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The Journal of Bone & Joint Surgery British Volume
Vol. 68-B, Issue 1 | Pages 147 - 150
1 Jan 1986
Calvert P Packer N Stoker D Bayley J Kessel L

Double-contrast shoulder arthrograms were performed in 20 patients at an average of 30 months after operative repair of a torn rotator cuff. In 18 out of 20 shoulders the contrast medium leaked into the subacromial bursa indicating a defect in the rotator cuff. Despite this, 17 patients had complete relief of pain and 15 had a full range of shoulder elevation. The results suggest that a completely watertight closure is not essential for a good functional result, and that arthrography may not be helpful in the investigation of failure of repair.

The Journal of Bone & Joint Surgery British Volume
Vol. 65-B, Issue 2 | Pages 171 - 175
1 Mar 1983
Packer N Calvert P Bayley J Kessel L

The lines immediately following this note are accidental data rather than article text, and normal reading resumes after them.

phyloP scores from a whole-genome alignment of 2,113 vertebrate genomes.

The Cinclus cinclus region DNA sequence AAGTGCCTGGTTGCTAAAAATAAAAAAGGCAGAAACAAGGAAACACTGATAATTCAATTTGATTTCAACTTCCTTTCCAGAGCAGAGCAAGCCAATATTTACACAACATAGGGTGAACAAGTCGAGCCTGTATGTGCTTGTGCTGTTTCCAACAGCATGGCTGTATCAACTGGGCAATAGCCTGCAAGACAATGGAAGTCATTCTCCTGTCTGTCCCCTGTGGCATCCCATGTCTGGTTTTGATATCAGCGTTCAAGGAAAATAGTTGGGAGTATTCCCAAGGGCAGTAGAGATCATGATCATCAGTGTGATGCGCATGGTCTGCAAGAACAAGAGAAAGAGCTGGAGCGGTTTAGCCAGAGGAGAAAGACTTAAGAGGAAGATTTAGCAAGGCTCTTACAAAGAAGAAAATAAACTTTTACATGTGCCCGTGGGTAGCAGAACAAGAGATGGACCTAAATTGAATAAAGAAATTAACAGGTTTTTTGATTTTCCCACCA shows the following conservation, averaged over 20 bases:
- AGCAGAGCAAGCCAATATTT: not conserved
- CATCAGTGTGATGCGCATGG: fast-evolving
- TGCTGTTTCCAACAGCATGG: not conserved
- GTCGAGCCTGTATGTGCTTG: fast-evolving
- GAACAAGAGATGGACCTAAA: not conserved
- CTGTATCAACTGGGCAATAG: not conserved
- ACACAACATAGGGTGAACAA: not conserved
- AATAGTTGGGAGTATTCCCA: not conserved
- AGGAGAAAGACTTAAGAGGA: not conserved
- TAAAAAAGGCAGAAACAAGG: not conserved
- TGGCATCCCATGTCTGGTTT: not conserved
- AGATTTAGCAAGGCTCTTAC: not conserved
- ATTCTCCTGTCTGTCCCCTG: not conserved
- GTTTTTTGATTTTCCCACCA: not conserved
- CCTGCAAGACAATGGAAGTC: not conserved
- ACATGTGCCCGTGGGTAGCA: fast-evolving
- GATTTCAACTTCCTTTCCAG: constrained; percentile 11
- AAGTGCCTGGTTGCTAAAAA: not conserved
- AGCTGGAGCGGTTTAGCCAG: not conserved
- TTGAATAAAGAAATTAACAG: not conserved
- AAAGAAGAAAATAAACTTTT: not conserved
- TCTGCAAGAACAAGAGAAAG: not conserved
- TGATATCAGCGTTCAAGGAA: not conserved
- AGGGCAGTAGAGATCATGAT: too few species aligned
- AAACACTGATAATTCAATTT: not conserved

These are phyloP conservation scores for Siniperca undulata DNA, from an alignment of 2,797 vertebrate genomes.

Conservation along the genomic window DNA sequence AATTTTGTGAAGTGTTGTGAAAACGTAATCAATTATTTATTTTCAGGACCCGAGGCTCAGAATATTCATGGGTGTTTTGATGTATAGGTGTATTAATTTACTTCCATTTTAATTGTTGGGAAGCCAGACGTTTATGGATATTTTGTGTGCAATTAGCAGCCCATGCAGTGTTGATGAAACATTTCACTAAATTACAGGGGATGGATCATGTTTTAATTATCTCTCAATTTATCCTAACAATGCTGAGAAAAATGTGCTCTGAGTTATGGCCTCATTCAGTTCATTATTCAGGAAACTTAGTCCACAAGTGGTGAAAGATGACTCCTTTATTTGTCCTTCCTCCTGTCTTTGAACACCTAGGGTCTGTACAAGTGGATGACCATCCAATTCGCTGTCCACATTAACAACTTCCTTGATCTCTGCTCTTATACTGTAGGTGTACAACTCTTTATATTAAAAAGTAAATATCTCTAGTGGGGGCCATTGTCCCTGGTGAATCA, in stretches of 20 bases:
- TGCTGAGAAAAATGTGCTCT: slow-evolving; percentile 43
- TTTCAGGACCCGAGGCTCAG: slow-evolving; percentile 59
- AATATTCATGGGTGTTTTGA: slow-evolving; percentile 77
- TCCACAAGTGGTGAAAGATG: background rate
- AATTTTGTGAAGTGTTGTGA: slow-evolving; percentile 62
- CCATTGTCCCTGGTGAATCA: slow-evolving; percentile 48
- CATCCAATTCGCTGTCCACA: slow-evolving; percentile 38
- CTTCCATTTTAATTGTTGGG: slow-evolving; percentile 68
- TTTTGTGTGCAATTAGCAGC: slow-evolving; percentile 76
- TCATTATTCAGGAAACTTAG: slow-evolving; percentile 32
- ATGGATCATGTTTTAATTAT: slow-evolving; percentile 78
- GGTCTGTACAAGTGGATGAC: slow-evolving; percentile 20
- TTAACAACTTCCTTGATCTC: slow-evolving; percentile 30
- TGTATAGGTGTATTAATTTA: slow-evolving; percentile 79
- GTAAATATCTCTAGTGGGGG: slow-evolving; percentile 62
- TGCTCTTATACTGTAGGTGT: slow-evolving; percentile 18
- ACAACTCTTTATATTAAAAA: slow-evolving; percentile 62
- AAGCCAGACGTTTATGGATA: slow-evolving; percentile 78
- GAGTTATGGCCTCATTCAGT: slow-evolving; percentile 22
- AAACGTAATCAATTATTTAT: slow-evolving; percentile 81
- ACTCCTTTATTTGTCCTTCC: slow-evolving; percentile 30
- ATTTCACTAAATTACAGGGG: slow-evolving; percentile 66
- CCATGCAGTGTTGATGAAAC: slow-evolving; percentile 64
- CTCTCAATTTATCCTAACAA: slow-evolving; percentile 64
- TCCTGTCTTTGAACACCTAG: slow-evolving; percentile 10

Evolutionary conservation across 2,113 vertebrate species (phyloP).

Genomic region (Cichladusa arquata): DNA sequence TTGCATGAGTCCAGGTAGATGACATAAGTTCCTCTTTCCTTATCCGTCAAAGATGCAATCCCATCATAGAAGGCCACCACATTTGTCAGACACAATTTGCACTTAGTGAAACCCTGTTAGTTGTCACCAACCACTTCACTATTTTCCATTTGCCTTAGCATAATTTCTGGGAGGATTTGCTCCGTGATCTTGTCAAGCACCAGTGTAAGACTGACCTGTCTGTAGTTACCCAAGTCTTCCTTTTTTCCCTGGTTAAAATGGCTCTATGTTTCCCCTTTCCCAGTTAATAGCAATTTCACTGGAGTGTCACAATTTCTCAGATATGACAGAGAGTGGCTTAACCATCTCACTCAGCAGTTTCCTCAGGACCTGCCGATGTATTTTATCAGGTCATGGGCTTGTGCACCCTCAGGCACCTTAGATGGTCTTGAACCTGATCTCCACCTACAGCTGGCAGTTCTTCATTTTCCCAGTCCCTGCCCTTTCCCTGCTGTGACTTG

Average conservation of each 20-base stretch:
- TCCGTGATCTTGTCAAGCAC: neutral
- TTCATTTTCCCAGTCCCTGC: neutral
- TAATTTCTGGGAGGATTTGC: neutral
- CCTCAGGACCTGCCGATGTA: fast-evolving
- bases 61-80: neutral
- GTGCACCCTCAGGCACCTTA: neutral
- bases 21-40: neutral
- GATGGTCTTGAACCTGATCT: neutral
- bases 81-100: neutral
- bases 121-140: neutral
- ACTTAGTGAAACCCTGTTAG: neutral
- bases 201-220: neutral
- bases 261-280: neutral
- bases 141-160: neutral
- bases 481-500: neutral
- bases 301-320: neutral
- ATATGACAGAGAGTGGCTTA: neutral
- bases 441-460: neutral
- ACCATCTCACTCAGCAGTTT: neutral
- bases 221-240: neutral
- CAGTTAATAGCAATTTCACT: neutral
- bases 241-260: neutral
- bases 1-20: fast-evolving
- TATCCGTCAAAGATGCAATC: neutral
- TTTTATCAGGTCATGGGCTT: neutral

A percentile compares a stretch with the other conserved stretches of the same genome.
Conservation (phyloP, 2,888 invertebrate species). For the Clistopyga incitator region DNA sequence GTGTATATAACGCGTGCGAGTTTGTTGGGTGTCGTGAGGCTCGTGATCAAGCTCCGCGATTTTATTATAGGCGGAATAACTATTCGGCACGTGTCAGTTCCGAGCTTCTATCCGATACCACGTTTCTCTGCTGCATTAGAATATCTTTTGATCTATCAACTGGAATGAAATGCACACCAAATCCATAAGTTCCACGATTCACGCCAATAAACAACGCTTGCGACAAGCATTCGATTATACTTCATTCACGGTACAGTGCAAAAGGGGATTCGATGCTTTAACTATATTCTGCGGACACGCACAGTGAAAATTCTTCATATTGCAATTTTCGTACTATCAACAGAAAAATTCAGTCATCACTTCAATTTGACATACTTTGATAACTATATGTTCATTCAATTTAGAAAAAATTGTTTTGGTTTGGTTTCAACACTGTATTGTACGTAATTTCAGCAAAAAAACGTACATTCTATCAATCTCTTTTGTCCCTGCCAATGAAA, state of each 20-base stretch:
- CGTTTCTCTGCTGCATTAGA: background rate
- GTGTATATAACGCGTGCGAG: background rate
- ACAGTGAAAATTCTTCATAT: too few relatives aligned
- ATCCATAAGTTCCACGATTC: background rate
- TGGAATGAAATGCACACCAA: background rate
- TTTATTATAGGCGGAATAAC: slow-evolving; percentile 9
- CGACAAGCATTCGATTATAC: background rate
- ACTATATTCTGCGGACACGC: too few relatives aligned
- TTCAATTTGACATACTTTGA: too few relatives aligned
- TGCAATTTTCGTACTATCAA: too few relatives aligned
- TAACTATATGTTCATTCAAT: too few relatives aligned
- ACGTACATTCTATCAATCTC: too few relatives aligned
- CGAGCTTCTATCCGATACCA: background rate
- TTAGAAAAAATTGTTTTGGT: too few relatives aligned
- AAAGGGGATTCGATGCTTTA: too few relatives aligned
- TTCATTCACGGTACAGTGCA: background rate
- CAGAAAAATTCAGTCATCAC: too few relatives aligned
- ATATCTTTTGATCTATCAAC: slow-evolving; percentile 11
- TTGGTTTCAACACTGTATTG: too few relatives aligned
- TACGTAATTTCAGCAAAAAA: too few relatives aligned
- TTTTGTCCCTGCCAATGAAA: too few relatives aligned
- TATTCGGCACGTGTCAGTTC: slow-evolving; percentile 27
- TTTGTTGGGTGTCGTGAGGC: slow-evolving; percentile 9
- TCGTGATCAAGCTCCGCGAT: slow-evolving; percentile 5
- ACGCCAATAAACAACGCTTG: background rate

The results of 63 operative repairs of chronic tears of the rotator cuff in 61 patients are reviewed retrospectively; the mean follow-up was 32.7 months. Fifty-four patients presented with symptoms of persistent pain and seven patients with gross loss of movement. All the patients had failed to respond to conservative treatment. Results were assessed in terms of relief of pain, restoration of movement, the patients' ability to return to work and whether they were satisfied with the results. Overall, a good result in terms of relief of pain was achieved in 40 shoulders. In 31 shoulders (30 with pain and one without pain) the operation included particular measures to decompress the subacromial space; 26 of the patients achieved relief of pain which was significantly better than in those patients whose operation did not include a decompression. The complications and failures are discussed. It is suggested that operative repair of the chronically torn rotator cuff of the shoulder is a worthwhile operation and that the operation should include an adequate decompression of the subacromial space.